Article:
Fort Wayne Campus, Warsaw Site announce spring 2018 Dean’s List

Ivy Tech Community College is pleased to announce the Spring 2018 Dean’s List for the Fort Wayne Campus and the Warsaw Site. The Dean’s List, prepared and published each term, gives recognition to students who:

  • Are degree-seeking.
  • Achieve a minimum 3.50 grade point average in non-academic skills advancement courses with no Ds or Fs.
  • Earn six or more Ivy Tech credits during the semester.
  • Have earned at least 12 non-academic skills advancement credits during their course of study.

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Fort Wayne TRIO student finalist for regional scholarship

Julie Perez, a Human Services student at Ivy Tech Community College’s Fort Wayne Campus, has been nominated as the Indiana finalist for the 2018 Educational Opportunity Association’s Phyllis Gray Memorial Scholarship. Perez, who is a member of Ivy Tech Fort Wayne’s TRIO Leadership Council, and nine other students from across the association’s 10-state region are semi-finalists for the scholarship.



“She is such a positive influence,” says TRIO director Beth Clemons of Perez, who is a mother of five. “She’s a perfect example that, no matter a student’s situation, they can accomplish their dreams.”


Perez and the other semi-finalists were nominated by their respective TRIO Student Support Service chapters. TRIO is a U.S. Department of Education-funded program that provides services for students who are first-generation, are low-income, or have a disability.


Additionally, Perez is the winner of two scholarships from Indiana TRIO, the statewide association.


Visit to learn more about TRIO and click here to learn more about the scholarship. The Educational Opportunity Association is the Midwest organization of TRIO staff and other access and success professionals.

Fort Wayne announces student winners of annual Ink Cloud poetry contest

Each April, the library at Ivy Tech Community College’s Fort Wayne Campus hosts Ink Cloud, a poetry competition. Students are invited to submit their original poems for judging by an employee panel.


This year’s first place winner is Danica Navarrete, a Liberal Arts student. Josalein Valenzuela, an Education student, won second place. Both are from Fort Wayne.


“The judging process is always interesting because each judge brings their own likes and dislikes to the table,” says David Winn, a library clerk who organizes Ink Cloud. “Creativity is always the biggest thing that stands out, whether it’s in the concept of the poem or how words are used to say something in a unique way.”


In Navarrete’s poem, she used concrete images of day-to-day life growing up to elevate the piece to something more than a poem about the hurricane, he says. Valenzuela pulled the imagery together to produce a tone between melancholy and nostalgia.


“There was a lot the we could read into it as judges with our own personal experiences, and that makes a poem powerful,” Winn says.


Ink Cloud is hosted in conjunction with National Poetry Month, which is April. National Poetry Month is the world’s largest literary celebration, founded by the Academy of American Poets in 1996.


Here are the winning poems:

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Ten dual credit students graduate with Machine Tool credential from Warsaw Site

Ten students from Warsaw’s Orthopedic and Advanced Manufacturing Training Center graduated Friday from Ivy Tech Community College’s Warsaw Site. Seven of those students earned a certificate in Machine Tool Technology, and three, who earned their certificate last year, earned their technical certificate this year, which means those students have the first year of their two-year associate degree finished.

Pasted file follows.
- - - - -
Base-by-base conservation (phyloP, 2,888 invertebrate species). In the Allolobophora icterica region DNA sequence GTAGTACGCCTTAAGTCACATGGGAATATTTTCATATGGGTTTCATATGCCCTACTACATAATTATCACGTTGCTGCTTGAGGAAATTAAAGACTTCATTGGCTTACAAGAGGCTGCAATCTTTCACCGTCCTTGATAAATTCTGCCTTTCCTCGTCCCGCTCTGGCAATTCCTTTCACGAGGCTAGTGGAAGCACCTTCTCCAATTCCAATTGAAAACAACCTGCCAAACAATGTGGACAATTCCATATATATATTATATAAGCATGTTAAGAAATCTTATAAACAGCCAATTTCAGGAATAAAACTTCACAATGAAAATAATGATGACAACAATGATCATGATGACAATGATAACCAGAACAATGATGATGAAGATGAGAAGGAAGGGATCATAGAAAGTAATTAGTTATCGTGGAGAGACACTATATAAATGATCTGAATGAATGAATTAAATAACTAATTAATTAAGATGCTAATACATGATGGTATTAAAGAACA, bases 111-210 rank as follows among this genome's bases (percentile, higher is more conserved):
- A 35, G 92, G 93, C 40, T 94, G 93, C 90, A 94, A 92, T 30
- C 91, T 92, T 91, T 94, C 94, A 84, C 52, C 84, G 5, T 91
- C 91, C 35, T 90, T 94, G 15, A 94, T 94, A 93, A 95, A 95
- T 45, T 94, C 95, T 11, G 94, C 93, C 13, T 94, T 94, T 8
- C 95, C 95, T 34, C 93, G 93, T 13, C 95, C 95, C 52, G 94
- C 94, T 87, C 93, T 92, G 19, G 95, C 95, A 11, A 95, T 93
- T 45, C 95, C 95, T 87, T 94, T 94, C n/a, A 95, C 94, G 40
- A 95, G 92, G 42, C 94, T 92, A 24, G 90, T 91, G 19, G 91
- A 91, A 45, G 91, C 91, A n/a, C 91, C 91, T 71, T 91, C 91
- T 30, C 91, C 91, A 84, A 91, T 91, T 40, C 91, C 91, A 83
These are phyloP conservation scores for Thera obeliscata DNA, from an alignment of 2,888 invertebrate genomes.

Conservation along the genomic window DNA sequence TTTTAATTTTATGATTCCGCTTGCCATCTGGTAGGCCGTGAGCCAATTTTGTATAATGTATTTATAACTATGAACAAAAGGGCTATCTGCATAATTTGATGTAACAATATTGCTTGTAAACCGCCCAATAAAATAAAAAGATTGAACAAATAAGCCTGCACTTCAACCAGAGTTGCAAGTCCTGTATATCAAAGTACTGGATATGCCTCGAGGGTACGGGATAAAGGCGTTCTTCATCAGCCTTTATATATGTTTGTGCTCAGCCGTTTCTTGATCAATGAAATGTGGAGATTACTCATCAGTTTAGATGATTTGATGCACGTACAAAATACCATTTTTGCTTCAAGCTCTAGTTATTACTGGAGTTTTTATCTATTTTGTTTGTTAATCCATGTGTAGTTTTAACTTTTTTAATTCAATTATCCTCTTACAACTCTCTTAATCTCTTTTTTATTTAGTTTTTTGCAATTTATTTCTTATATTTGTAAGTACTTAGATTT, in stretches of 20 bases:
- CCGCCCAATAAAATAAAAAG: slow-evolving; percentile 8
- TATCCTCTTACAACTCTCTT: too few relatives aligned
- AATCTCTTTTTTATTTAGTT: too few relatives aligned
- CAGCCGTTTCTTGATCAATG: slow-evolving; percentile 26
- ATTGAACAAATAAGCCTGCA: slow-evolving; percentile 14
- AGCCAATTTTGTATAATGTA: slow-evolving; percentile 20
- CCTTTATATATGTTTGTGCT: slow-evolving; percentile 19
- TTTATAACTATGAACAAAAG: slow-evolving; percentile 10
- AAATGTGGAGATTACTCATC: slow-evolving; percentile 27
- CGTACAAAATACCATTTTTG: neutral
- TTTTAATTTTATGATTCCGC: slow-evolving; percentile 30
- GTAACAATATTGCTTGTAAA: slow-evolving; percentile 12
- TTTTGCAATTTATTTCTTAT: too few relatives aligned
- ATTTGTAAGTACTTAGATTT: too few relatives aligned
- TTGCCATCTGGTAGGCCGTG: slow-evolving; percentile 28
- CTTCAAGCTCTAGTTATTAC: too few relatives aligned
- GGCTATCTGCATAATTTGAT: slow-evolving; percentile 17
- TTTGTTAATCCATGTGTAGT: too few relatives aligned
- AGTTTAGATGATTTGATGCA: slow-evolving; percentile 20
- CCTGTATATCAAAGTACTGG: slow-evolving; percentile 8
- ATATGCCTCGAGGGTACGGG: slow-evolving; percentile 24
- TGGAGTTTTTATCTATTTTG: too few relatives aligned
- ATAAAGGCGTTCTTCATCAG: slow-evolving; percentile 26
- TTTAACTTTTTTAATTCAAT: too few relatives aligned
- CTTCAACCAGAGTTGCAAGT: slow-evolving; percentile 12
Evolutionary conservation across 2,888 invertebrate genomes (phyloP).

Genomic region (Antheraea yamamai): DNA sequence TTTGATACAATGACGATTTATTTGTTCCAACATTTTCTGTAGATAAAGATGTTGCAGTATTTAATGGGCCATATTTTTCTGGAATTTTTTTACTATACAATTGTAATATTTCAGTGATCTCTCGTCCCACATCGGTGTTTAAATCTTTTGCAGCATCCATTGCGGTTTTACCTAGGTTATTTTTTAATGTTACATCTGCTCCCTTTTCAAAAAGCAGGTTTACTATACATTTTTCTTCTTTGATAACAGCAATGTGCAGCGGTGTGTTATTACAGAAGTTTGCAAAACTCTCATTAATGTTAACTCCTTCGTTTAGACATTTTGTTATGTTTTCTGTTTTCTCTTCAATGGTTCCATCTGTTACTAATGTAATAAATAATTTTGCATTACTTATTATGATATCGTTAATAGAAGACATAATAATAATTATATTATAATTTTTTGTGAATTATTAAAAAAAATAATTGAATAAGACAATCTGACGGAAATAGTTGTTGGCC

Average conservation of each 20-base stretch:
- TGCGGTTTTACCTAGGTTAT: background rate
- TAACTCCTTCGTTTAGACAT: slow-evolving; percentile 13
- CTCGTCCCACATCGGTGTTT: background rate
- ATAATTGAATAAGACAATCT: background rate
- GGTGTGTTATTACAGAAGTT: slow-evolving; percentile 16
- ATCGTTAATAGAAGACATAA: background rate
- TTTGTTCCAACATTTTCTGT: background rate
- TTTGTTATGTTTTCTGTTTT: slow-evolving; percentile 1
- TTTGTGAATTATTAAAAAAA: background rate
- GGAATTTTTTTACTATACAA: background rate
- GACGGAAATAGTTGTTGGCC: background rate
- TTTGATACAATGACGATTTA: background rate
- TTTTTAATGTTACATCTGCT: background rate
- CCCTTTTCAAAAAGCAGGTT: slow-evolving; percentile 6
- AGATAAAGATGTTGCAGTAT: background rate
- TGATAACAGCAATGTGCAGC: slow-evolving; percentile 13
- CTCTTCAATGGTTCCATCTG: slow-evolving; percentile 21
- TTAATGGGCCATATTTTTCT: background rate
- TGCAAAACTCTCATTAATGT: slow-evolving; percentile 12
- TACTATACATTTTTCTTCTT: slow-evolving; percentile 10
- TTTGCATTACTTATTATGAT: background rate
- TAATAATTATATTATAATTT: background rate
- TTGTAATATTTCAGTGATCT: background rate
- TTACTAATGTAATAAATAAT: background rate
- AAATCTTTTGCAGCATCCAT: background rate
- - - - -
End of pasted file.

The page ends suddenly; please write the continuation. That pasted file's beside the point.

The students earning their certificate are Jacob Barker, Jameson Baker, Tristyn Lewis, Matthew Shoemaker, Derek Hunsberger, Travis Hyden, and Tyler Hitchcock. The students earning their technical certificate are Craig Ronk, Miguel Juarez Cervantez, and Larry Hollar.

Ten students from Warsaw’s Orthopedic and Advanced Manufacturing Training Center graduated Friday from Ivy Tech Community College’s Warsaw Site. Pictured, from left, are instructor Dann Adkins, Tristyn Lewis, Jacob Barker, Travis Hyden, Jameson Baker, Derek Hunsberger, Tyler Hitchcock, Matthew Shoemaker, and instructor Shane Albright.


The Center provides college-based high school dual credit classes, which means those 10 students earned high school and Ivy Tech credit simultaneously. They represent high schools including Tippecanoe Valley and Warsaw Community high schools.


All student expenses were funded by the following companies: DePuy Synthes, Instrumental Machine & Development, Kiwanis Club of Warsaw, Medtronic, Paragon Medical, Precision Medical Technologies, Kosciusko County Community Foundation, and Zimmer Biomet.


Visit to learn more about Ivy Tech’s Machine Tool program. Visit to learn more about the training center.


Fort Wayne graduates more than 1,000 at 48th annual commencement ceremony

Ivy Tech Community College’s Fort Wayne Campus celebrated its 48th annual commencement ceremony tonight at the Allen County War Memorial Coliseum. The College graduated more than 1,000 students in Fort Wayne and awarded nearly 1,300 associate degrees, certificates, and technical certificates.


STUDENT SPEAKER: The class of 2018’s student speaker was Brandon Krontz, who graduated with an associate degree in criminal justice. When he first began attending Ivy Tech, he lived in a homeless shelter for veterans. Today, he is married, and his blended family has seven children. Krontz is a Dean’s List student and wrote in his speaker application, “I have been clean and sober since Sept. 18, 2014.”

BUD CURTIS AWARD FOR OUTSTANDING STUDENT: The College gives two Curtis Awards each year: one recognizing an outstanding graduate from the College’s career and technical schools, and the other, the university/transfer schools. This year’s winners are Adama Samba, from the School of Advanced Manufacturing, Engineering, & Applied Science; and Cynthia Korbeck-Black, from the School of Health Sciences.